Submitted by Pear-pear on December 29, 2007 - 15:11
For a while, more by consistent accident than on purpose, I've been drawing the contents of the speech bubbles in Pear-Pear in a slightly more representational style than much of what goes on in the "physical" space of the comic. Cases in point are the detailed garbage heap and the dream crocodile. I like the effect sometimes, but I think it creates problems for me other times.
After reading Neil Cohnâ€™s column on framing, I've been more actively thinking about speech bubbles. The conventionality of the speech bubble lends legibility--or the illusion of legibility--to what is sometimes visual gibberish, or provides the key tool for getting a whole visual sentence out of a single panel.
The concept of framing might even justify changing artistic style within the bubbles in a way that mirrors the shifts in rhetorical style that distinguishes narrative frames in Chaucerâ€™s work (which is what made me so interested in him in grad school). But Iâ€™ll have to work that out another day. Today, let me focus on the problem I created for myself in this recent comic.
In my original sketch, the flower in the framed-pearâ€™s speech bubble was iconic. A flat-on view of eight petals radiating from a circle. Somewhere in the process I decided to draw instead a small boquet with at least one flower specifically identifiable (a pansy).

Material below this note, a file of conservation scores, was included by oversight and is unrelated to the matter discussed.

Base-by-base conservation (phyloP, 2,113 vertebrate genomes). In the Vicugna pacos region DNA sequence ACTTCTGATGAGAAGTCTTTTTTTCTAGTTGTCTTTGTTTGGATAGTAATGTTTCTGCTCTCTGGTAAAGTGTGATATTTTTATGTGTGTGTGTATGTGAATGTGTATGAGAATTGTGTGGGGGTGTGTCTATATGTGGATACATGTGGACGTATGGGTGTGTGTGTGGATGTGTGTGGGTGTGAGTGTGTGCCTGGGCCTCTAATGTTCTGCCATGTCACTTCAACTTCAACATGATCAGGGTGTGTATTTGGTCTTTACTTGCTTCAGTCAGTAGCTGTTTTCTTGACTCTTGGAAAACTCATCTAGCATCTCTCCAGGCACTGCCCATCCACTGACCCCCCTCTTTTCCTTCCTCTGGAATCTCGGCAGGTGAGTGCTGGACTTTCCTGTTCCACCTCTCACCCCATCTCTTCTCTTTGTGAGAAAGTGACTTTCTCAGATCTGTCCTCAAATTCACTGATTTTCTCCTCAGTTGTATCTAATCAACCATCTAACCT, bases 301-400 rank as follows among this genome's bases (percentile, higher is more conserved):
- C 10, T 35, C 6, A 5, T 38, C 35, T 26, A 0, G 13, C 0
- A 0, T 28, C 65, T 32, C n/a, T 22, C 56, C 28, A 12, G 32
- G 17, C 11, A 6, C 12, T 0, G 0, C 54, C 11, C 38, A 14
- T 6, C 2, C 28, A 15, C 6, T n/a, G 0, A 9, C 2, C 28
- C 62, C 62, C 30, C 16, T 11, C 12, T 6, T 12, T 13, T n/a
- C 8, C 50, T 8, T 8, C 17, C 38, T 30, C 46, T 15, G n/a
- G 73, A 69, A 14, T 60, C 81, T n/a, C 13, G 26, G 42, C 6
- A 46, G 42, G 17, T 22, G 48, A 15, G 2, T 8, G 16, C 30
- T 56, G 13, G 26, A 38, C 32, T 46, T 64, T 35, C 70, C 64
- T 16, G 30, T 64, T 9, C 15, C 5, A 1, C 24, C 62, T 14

The idea in the comic is that the pear (in the main physical space) is deciding to apologize to the kiwi. The framed pear functions like the pronoun â€œI,â€ and the fact that it is in a speech bubble indicates (to me anyway) that he occupies a linguistic or rhetorical space, and should therefore be seen as depicting a state or event that is not present--either because it is in the past, or the future, or the imagination (I forget which theorist proposed that speech acts are always expressions of a tension between whatâ€™s real and what isnâ€™tâ€¦sounds Lacanian?). And finally, operating more like a synecdoche, the flower was supposed to represent apology. People send flowers when theyâ€™re sorry, right? So to sum up, the pear is saying something like, â€œI want to apologize.â€
This process sounds like a complicated set of mental hoops to jump through to get at a very banal meaning. But Iâ€™d maintain that it isnâ€™t much more brainwork than reading text; itâ€™s just that weâ€™re used to reading text. So, anyway, to get back to the twist in my authorial panties--would this cartoon have been clearer if the flowers had been more iconic? Would it be clearer that speech bubbles should be read as rhetorical spaces if the images contained in them were *less* representational? Or would the comic still confuse the heck out of people (As I hear from some quarters it does)?
The only defense I can think of for adopting a more representational style within rhetorical/linguistic spaces is the olâ€™ appeal to authority: Chaucer did it. Check out the Parliament of Fowls. Or the Book of the Duchess. The more hit-you-over-the-head allegorical the stories get, the more fun Chaucer has playing with realism. A better-known example: The Wife of Bath--is she a very detailed allegorical figure within an Estates Satire, or a life-like portrait of some historical personage?
I was hoping to solve my problem by writing about it, but the process has only left my questions more open-ended. Any ideas?